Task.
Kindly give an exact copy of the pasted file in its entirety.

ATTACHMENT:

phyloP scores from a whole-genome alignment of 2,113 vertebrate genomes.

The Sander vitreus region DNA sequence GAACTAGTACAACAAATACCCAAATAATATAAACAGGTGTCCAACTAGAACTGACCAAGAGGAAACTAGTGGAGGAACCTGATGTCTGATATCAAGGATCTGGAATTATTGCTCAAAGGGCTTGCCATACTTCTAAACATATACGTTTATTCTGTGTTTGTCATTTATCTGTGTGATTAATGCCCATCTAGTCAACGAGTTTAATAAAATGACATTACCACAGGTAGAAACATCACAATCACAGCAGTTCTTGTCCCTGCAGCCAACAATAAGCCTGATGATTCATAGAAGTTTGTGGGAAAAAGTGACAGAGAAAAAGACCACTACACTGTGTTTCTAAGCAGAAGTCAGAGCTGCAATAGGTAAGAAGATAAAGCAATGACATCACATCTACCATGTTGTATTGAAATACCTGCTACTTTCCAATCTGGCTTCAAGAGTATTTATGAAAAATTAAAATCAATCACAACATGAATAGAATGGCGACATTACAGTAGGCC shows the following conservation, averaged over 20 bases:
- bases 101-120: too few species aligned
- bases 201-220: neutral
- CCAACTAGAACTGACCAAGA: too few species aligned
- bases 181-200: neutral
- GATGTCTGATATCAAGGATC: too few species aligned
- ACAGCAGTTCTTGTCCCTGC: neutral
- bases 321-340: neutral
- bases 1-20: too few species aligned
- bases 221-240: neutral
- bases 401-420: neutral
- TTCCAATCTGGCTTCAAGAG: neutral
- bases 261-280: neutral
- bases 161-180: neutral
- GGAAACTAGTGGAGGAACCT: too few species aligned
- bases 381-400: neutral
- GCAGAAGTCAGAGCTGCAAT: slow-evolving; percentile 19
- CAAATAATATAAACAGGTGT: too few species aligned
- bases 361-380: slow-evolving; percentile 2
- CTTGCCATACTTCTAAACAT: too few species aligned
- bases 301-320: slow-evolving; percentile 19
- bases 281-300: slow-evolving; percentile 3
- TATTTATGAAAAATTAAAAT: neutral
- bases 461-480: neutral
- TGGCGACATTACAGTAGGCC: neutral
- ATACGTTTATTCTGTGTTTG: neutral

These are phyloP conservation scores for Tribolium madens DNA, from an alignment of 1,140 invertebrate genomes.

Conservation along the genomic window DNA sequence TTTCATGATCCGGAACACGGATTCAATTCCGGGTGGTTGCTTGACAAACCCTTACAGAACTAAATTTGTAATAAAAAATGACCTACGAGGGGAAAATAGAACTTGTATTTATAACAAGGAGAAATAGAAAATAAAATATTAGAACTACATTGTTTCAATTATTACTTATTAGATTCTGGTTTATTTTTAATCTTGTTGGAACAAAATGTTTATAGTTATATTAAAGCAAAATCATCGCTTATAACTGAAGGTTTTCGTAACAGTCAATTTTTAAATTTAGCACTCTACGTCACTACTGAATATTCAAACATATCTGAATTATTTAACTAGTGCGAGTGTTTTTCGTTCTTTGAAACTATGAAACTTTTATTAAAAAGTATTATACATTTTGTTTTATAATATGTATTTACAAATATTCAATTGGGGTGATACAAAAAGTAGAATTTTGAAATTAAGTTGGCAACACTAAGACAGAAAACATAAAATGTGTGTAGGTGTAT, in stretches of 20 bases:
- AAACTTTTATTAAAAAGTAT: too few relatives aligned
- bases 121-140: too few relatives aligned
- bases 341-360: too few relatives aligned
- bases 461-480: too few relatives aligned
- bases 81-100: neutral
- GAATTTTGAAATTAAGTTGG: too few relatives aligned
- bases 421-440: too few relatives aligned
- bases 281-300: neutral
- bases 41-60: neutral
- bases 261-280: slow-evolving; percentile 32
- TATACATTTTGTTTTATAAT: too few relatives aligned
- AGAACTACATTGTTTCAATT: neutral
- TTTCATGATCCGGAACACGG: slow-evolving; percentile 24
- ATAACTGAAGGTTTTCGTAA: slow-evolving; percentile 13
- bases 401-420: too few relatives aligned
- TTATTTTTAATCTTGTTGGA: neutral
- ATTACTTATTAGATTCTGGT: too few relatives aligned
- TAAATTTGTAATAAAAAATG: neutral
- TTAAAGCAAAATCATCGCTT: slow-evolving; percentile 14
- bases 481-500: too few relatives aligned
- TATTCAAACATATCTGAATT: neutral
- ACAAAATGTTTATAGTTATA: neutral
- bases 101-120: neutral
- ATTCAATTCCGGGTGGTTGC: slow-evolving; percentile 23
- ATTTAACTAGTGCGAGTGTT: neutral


phyloP scores from a whole-genome alignment of 2,113 vertebrate genomes.

The Sander vitreus region DNA sequence GAACTAGTACAACAAATACCCAAATAATATAAACAGGTGTCCAACTAGAACTGACCAAGAGGAAACTAGTGGAGGAACCTGATGTCTGATATCAAGGATCTGGAATTATTGCTCAAAGGGCTTGCCATACTTCTAAACATATACGTTTATTCTGTGTTTGTCATTTATCTGTGTGATTAATGCCCATCTAGTCAACGAGTTTAATAAAATGACATTACCACAGGTAGAAACATCACAATCACAGCAGTTCTTGTCCCTGCAGCCAACAATAAGCCTGATGATTCATAGAAGTTTGTGGGAAAAAGTGACAGAGAAAAAGACCACTACACTGTGTTTCTAAGCAGAAGTCAGAGCTGCAATAGGTAAGAAGATAAAGCAATGACATCACATCTACCATGTTGTATTGAAATACCTGCTACTTTCCAATCTGGCTTCAAGAGTATTTATGAAAAATTAAAATCAATCACAACATGAATAGAATGGCGACATTACAGTAGGCC shows the following conservation, averaged over 20 bases:
- bases 101-120: too few species aligned
- bases 201-220: neutral
- CCAACTAGAACTGACCAAGA: too few species aligned
- bases 181-200: neutral
- GATGTCTGATATCAAGGATC: too few species aligned
- ACAGCAGTTCTTGTCCCTGC: neutral
- bases 321-340: neutral
- bases 1-20: too few species aligned
- bases 221-240: neutral
- bases 401-420: neutral
- TTCCAATCTGGCTTCAAGAG: neutral
- bases 261-280: neutral
- bases 161-180: neutral
- GGAAACTAGTGGAGGAACCT: too few species aligned
- bases 381-400: neutral
- GCAGAAGTCAGAGCTGCAAT: slow-evolving; percentile 19
- CAAATAATATAAACAGGTGT: too few species aligned
- bases 361-380: slow-evolving; percentile 2
- CTTGCCATACTTCTAAACAT: too few species aligned
- bases 301-320: slow-evolving; percentile 19
- bases 281-300: slow-evolving; percentile 3
- TATTTATGAAAAATTAAAAT: neutral
- bases 461-480: neutral
- TGGCGACATTACAGTAGGCC: neutral
- ATACGTTTATTCTGTGTTTG: neutral

These are phyloP conservation scores for Tribolium madens DNA, from an alignment of 1,140 invertebrate genomes.

Conservation along the genomic window DNA sequence TTTCATGATCCGGAACACGGATTCAATTCCGGGTGGTTGCTTGACAAACCCTTACAGAACTAAATTTGTAATAAAAAATGACCTACGAGGGGAAAATAGAACTTGTATTTATAACAAGGAGAAATAGAAAATAAAATATTAGAACTACATTGTTTCAATTATTACTTATTAGATTCTGGTTTATTTTTAATCTTGTTGGAACAAAATGTTTATAGTTATATTAAAGCAAAATCATCGCTTATAACTGAAGGTTTTCGTAACAGTCAATTTTTAAATTTAGCACTCTACGTCACTACTGAATATTCAAACATATCTGAATTATTTAACTAGTGCGAGTGTTTTTCGTTCTTTGAAACTATGAAACTTTTATTAAAAAGTATTATACATTTTGTTTTATAATATGTATTTACAAATATTCAATTGGGGTGATACAAAAAGTAGAATTTTGAAATTAAGTTGGCAACACTAAGACAGAAAACATAAAATGTGTGTAGGTGTAT, in stretches of 20 bases:
- AAACTTTTATTAAAAAGTAT: too few relatives aligned
- bases 121-140: too few relatives aligned
- bases 341-360: too few relatives aligned
- bases 461-480: too few relatives aligned
- bases 81-100: neutral
- GAATTTTGAAATTAAGTTGG: too few relatives aligned
- bases 421-440: too few relatives aligned
- bases 281-300: neutral
- bases 41-60: neutral
- bases 261-280: slow-evolving; percentile 32
- TATACATTTTGTTTTATAAT: too few relatives aligned
- AGAACTACATTGTTTCAATT: neutral
- TTTCATGATCCGGAACACGG: slow-evolving; percentile 24
- ATAACTGAAGGTTTTCGTAA: slow-evolving; percentile 13
- bases 401-420: too few relatives aligned
- TTATTTTTAATCTTGTTGGA: neutral
- ATTACTTATTAGATTCTGGT: too few relatives aligned
- TAAATTTGTAATAAAAAATG: neutral
- TTAAAGCAAAATCATCGCTT: slow-evolving; percentile 14
- bases 481-500: too few relatives aligned
- TATTCAAACATATCTGAATT: neutral
- ACAAAATGTTTATAGTTATA: neutral
- bases 101-120: neutral
- ATTCAATTCCGGGTGGTTGC: slow-evolving; percentile 23
- ATTTAACTAGTGCGAGTGTT: neutral